Naftali Bennett, Environment Minister Zandberg and others headed to Glasgow

October 25, 2021 by Gil Tanenbaum - TPS
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Ahead of the UN Nations Climate Change Conference (COP26) in Glasgow, the cabinet of Israel today approved a new plan to encourage climate innovation, to develop technologies to reduce greenhouse gas emissions and to prepare for the future problems caused by climate change.

Israel Cabinet Meeting Sunday October 24               Photo by Haim Zac GPO

Israel has always been known for its environmental innovations. More than a century ago, the European pioneers who settled what was then a wasteland drained swamps and planted farms in the desert. The early Israelis pioneered new agricultural and irrigation techniques. In its first decades, Israel sent experts to nations throughout Africa to help the many newly independent nations there and teach them what Israel had learned about creating a new agricultural base from nothing with few natural resources.

Israel has also been at the forefront of technological innovations and alternative energies. Its rooftops are covered with solar-powered water heaters and its bathrooms and kitchens have always utilized water-saving systems.

Today Israel is known as Startup Nation for all of its success in the world of high tech. Now it is merging that high tech know-how with its need for alternative sources of energy, water conservation and desalination projects into new environmental efforts. Being in a desert, Israel has always needed to deal with water shortages and climate change is causing the world to suffer from more drought.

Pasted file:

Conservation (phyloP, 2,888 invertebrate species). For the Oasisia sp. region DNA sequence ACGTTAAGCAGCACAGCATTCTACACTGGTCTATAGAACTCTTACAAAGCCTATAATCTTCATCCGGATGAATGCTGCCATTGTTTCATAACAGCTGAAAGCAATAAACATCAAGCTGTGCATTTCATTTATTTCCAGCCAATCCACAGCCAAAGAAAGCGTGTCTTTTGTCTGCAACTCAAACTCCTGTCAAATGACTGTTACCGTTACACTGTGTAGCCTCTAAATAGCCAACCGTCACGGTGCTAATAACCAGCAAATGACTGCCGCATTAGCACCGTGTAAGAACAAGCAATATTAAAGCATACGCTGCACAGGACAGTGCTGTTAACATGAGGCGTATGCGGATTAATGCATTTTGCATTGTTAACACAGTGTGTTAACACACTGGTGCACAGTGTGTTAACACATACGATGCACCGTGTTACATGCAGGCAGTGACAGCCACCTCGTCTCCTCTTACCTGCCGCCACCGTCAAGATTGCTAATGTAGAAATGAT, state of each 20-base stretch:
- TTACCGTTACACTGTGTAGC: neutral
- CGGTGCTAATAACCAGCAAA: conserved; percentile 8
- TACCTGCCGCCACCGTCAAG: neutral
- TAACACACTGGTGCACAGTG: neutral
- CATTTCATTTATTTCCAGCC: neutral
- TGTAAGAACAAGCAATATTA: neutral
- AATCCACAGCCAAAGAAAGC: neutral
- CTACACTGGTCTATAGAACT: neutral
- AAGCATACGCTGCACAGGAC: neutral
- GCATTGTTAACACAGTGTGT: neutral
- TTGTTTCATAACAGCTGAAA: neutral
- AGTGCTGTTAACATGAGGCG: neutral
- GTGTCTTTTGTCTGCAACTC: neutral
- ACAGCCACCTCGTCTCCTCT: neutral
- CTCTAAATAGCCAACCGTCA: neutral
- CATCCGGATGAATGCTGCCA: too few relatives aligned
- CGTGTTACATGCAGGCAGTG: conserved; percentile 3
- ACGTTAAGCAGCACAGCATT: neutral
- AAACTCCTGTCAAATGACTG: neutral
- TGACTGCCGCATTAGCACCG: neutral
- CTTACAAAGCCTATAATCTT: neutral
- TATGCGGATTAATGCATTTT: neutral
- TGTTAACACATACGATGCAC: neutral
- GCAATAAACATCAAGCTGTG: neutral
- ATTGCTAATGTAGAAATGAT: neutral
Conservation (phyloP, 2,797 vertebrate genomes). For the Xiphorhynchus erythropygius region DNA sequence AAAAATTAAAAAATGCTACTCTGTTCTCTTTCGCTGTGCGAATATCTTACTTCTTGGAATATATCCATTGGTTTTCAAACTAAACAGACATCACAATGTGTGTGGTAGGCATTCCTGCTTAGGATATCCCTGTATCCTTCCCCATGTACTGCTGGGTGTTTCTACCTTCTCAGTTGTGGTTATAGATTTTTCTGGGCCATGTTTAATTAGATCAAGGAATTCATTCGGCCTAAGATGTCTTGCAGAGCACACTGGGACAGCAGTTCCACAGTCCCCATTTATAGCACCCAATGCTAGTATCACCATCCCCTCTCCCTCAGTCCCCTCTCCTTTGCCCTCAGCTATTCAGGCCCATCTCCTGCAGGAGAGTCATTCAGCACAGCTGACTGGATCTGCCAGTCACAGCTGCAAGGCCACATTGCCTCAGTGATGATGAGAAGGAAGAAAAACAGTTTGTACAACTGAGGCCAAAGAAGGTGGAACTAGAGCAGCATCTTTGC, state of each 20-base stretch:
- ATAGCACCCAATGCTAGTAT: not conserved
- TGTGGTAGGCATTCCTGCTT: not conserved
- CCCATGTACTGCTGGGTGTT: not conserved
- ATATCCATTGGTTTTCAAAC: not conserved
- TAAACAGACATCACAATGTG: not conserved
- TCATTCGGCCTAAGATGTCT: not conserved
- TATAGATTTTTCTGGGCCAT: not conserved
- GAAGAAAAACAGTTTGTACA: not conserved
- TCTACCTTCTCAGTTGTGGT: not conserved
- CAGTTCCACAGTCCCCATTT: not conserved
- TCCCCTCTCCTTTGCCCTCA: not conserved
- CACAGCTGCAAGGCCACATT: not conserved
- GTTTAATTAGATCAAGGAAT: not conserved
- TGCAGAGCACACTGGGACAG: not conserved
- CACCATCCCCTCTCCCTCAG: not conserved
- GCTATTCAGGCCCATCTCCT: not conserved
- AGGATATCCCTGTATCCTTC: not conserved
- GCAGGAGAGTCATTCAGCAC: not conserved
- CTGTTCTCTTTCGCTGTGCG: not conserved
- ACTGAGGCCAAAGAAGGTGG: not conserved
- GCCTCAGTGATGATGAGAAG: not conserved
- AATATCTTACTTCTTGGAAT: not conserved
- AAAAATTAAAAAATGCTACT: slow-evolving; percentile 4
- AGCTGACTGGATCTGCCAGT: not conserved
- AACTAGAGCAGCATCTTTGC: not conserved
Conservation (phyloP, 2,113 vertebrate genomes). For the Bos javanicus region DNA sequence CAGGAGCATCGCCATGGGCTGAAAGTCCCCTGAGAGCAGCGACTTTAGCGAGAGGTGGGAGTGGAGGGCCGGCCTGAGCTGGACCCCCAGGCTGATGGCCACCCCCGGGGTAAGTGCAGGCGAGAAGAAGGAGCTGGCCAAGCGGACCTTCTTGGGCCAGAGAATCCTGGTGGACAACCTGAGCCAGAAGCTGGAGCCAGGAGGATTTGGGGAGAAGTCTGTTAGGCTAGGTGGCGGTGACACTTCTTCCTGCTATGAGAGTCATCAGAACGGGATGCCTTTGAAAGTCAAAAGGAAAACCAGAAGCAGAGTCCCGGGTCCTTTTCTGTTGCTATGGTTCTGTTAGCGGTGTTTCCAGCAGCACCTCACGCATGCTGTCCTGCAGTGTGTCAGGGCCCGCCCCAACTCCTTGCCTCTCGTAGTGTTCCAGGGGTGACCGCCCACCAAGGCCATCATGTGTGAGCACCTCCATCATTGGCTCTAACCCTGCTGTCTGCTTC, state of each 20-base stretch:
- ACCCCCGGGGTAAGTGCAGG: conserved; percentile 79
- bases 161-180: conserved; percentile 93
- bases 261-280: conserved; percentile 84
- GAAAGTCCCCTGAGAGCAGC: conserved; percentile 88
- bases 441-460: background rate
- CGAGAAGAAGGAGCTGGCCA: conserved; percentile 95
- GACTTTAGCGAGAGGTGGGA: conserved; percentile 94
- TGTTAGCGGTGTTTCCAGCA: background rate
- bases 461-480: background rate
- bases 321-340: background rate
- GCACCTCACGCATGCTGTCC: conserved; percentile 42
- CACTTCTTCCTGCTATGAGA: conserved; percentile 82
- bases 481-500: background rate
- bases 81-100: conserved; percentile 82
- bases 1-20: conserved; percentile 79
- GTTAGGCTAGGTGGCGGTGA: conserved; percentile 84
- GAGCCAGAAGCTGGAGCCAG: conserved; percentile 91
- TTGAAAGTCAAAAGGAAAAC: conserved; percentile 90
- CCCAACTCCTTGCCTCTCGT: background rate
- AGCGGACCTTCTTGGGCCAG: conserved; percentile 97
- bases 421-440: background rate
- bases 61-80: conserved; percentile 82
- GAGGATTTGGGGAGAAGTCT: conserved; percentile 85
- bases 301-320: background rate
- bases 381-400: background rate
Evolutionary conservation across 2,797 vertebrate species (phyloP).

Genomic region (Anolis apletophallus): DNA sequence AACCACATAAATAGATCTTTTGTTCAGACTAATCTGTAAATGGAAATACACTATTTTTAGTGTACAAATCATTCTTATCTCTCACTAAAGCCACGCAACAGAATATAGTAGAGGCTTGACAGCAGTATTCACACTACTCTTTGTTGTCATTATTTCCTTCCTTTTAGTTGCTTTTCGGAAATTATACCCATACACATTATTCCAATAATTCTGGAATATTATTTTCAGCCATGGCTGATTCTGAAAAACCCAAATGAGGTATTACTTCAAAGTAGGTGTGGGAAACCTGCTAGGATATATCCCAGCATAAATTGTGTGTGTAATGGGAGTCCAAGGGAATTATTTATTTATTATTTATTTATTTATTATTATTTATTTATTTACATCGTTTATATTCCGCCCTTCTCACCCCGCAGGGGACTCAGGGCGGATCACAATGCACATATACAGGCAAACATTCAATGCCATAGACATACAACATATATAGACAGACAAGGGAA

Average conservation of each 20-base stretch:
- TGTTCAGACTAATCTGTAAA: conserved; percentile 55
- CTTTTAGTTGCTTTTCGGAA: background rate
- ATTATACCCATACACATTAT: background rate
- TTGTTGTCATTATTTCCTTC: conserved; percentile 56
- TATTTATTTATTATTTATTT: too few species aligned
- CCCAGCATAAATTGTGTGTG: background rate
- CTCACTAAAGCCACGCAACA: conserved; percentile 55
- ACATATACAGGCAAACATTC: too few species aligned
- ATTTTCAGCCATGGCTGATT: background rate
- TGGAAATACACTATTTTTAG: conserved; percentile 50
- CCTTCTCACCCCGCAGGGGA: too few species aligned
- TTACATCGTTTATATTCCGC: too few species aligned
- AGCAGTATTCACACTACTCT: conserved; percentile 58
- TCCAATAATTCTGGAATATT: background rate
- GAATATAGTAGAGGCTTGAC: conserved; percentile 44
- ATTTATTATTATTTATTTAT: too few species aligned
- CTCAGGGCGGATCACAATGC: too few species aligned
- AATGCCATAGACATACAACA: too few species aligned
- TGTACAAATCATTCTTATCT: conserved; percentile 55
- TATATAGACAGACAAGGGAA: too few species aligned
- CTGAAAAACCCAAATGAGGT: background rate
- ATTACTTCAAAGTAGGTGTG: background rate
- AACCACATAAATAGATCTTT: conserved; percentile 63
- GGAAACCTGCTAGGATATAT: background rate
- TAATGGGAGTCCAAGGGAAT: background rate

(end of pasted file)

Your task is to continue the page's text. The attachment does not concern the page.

So Israel clearly has a great deal to offer the UN.

The 2021 United Nations Climate Change Conference will be held from Sunday, October 31, to Friday, November 12. The COP26 summit will bring parties together with the intention to accelerate action towards the goals of the Paris Agreement and the UN Framework Convention on Climate Change.

The organizers of this summit boast that it is poised to be one of the most consequential climate events since the negotiation of the Paris Agreement in 2015.” In order to build a more sustainable, resilient and zero-carbon future, we need a whole economic transformation in which non-state actors will play an increasingly vital role,” they say.

Some of the conference’s goals are to lay the foundations for capital markets to align with the Paris Agreement goals to transition to a “net-zero, resilient economy, in which the environmental risks to both people and planet are embedded,” track the progress taken by governments on environmental action and set goals to be met by the year 2030.

And Israel is taking measures to prepare for the problems to come.

The Cabinet passed Prime Minister Naftali Bennett’s, Energy Minister Karine Elharrar’s and Environmental Protection Minister Tamar Zandberg’s plan to cope with climate change. The plan encourages technological innovation in the fight against the climate crisis as well as the acceleration of infrastructure projects, as part of preparations for the climate crisis and removing impediments in the field of waste, recycling and energy.

In addition, Prime Minister Naftali Bennett declared the tackling of climate change as a new national security interest of Israel and passed a number of practical resolutions on the matter, as part of the “100 Action Items” plan.